Many labor inspectors feel the lack of government support in the old cars and faulty computers they are equipped with. In Sarajevo, seven inspectors share one computer, and it has no Internet hookup.
Amnar Muratagić, a labor inspector in Una-Sana Canton, said more efficient labor inspections is such a low priority there that he’s been without a car for two months. He is in charge of 8,000 companies that are supposed to be visited yearly.
‘It seems like it’s not in the government’s interest to prevent informal work’ he said. ‘And later they claim that the inspectors should be blamed…The authorities don’t want to be in charge.’ Head inspector Džemal Hrustić in Tuzla Canton, where six inspectors monitor 18,000 companies, said ‘I will tell you that the politics is pussyfooting: veterans, handicapped, people on the dole. Politicians want to keep the social peace.’
Powerless, inspectors try to persuade
In the RS, Gordana Jugović, the head inspector, said inspectors can be sure that in most facilities they check, they will find that about one-third of the employees are unregistered. When that happens, she said, inspectors try to persuade employers to comply with the law. If they still don’t register workers, they file a misdemeanor complaint.
For example, in Sarajevo Canton last year inspectors discovered 571 workers not on the books as of October. They gave employers a chance to comply and 407 were registered. Misdemeanor complaints were filed against owners who didn’t take the hint to act first.
Once a complaint is filed, inspectors then wait for courts or the ministries of labor to act. Usually they don’t.
Until 2004, said Janjoš, up to 80 percent of the inspectors’ complaints evaporated when the statute of limitations on them expired before any action had been taken. She said the situation has only slightly improved after inspectors complained to the ministry.
Džuričić called it unacceptable to let employers go unpunished. She said that if employers were fully aware of how easy if is to wait out a complaint, they might be even more bold about exploiting workers.
‘We are threatening with an empty gun is how I see it’ she said.
Easy to complain
Federation inspectors repeatedly blamed Lidija Karan-Žigić, chief of the Department for Misdemeanor Proceedings in the entity Labor Ministry, for letting complaints against employers expire in the past.
Karan-Žigić said action against employers was sluggish because she had so many complaints — 3,000 — to deal with.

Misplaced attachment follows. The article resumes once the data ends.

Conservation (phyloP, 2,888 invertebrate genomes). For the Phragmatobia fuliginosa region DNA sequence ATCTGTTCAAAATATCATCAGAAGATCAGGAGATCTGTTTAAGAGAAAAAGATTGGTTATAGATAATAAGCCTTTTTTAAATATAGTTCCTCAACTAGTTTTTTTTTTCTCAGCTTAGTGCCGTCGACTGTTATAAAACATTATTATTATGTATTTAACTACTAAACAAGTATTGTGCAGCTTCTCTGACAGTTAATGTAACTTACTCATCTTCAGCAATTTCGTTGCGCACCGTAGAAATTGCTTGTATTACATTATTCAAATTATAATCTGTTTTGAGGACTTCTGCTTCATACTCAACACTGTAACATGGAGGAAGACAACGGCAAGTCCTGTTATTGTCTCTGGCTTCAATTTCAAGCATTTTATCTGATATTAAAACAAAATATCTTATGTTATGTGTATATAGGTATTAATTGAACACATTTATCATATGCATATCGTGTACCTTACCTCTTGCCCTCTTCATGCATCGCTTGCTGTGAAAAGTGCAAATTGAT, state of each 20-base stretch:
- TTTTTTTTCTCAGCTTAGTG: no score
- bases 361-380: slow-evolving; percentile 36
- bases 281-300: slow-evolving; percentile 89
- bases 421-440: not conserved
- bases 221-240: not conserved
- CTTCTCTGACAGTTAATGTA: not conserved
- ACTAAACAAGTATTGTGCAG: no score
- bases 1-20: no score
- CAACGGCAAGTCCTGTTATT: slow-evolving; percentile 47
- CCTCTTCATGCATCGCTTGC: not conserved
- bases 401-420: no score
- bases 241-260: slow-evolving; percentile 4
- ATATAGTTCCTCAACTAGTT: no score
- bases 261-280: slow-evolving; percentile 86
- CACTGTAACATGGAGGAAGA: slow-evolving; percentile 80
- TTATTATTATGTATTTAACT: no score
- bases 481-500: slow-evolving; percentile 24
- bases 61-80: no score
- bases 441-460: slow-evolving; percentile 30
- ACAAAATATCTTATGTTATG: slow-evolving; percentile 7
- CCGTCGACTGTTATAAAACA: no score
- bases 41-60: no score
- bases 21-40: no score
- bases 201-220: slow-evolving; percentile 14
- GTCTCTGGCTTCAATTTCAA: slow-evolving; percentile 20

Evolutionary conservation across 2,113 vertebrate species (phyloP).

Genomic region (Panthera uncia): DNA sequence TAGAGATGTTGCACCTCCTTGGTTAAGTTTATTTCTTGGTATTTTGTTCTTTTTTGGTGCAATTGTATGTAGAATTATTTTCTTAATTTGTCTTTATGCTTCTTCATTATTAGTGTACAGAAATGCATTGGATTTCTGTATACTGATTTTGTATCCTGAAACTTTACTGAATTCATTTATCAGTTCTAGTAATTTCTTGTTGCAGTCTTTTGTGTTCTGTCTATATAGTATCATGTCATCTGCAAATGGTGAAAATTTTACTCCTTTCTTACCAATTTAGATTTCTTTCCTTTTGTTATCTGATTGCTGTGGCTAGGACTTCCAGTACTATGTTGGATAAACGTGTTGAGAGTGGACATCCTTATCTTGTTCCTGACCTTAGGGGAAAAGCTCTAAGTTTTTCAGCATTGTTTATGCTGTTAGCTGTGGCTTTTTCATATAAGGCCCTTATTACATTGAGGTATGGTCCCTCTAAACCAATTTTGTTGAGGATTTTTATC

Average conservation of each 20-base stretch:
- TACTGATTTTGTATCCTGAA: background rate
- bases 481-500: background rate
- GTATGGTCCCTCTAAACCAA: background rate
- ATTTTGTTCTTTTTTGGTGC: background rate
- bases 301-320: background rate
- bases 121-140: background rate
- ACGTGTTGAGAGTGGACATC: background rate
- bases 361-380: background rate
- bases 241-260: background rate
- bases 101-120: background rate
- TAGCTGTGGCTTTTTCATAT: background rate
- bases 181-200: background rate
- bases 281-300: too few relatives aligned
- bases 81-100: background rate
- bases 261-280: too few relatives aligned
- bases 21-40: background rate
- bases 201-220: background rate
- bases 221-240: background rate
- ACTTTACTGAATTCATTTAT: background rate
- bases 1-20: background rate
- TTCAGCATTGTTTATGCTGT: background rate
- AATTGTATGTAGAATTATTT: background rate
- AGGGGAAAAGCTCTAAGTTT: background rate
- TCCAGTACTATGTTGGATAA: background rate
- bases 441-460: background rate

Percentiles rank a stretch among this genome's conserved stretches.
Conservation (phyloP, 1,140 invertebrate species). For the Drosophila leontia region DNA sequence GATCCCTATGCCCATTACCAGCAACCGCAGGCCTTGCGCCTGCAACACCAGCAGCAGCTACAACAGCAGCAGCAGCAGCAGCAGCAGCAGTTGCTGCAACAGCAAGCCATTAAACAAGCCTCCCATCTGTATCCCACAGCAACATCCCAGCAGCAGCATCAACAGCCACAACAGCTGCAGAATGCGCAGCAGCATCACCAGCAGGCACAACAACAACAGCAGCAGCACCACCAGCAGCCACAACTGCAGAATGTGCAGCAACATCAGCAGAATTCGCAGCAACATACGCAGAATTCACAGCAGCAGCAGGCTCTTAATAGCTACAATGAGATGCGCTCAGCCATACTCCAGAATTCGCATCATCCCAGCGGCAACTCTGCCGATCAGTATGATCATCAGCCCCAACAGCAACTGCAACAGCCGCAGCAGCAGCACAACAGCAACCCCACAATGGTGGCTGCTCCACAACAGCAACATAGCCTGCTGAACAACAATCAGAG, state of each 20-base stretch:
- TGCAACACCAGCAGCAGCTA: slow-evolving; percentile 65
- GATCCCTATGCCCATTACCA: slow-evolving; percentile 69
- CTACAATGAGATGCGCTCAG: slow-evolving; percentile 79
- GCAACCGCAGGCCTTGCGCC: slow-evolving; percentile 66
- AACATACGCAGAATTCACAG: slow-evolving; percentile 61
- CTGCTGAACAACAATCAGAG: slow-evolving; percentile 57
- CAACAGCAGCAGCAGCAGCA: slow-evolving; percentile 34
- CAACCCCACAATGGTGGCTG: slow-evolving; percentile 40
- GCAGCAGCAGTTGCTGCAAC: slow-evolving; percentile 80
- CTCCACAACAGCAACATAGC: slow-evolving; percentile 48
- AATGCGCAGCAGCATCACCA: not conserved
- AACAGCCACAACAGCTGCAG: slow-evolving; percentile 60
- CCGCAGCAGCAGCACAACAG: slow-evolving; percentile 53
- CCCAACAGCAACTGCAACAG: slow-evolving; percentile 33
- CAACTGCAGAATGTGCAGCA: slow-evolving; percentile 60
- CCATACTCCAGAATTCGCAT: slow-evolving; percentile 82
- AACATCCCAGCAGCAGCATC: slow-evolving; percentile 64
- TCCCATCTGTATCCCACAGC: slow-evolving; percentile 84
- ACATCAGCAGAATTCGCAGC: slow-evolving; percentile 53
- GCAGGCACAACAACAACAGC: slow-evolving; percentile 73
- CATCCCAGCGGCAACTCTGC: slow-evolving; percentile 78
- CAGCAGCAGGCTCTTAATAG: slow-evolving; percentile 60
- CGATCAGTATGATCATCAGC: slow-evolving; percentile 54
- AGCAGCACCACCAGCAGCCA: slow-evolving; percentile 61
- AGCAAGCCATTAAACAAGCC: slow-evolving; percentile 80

A new procedure this January bypasses Karan-Žigić’s department and sends complaints directly to the court, like has always been done in some of the cantons and in the RS. Karan-Žigić will transfer her backlog to the court as well.
‘Inspectors can complain’ she said. ‘The easiest thing to do is to value your work and criticize other people’s whose (work) you’re not familiar with.’
RS Labor Minister Boško Tomić also threw the problem back at inspectors and said those who are tired and have problems should get another job. ‘That job is responsible and diligent and it costs a lot if it isn’t done with quality.’
Karan-Žigić said: ‘We’ve been working to the best of our abilities to prevent the phenomenon of informal work and how much we have succeeded in that, I cannot really tell.’ The chief said there are no statistical data on employers who are charged with offenses and the outcome of those complaints.
The few employers held to account for labor violations are treated leniently.
The law provides for fines of up to 10,000 KM for not registering workers. But mostly, minimum fines of 1,000 KM are meted out, regardless of how many unofficial workers are found in a business.
Too often employers can get out of even those fines, said Tomislav Ćužić, the secretary of the government of West Herzegovina Canton.
‘The fine is 1,000 KM, but at the court the judge, for this or that reason, the bad economic situation and likewise, lowers it to 100 KM’ he said. ‘So, it pays off for the boss to pay that rather than to register employees.’
The economics favor disobeying the law. Livno Canton labor inspector Romana Duran said a worker getting a minimum salary requires a monthly contribution of 200 KM toward benefits. That is 2,400 KM a year or more than twice the penalty for not registering him.
Midhat Hadžiomerović, chief of the Bosnian Podrinje Canton inspectorate has had no labor inspector for a year.
‘Whether workers are protected or not, frankly I don’t know’ he said. ‘What I do know is that we are powerless at the moment.’
Tasić knows that feeling. For five years she kept her mouth shut, afraid of risking her 350 KM salary. She didn’t turn in her boss, she worked seven 10-hour days a week, including through pregnancy when she carried stock from the storeroom as usual. She prayed for continued health. Her salvation came not from inspectors or from an employer who changed his ways, but from a new job in a driving school. She is now properly registered.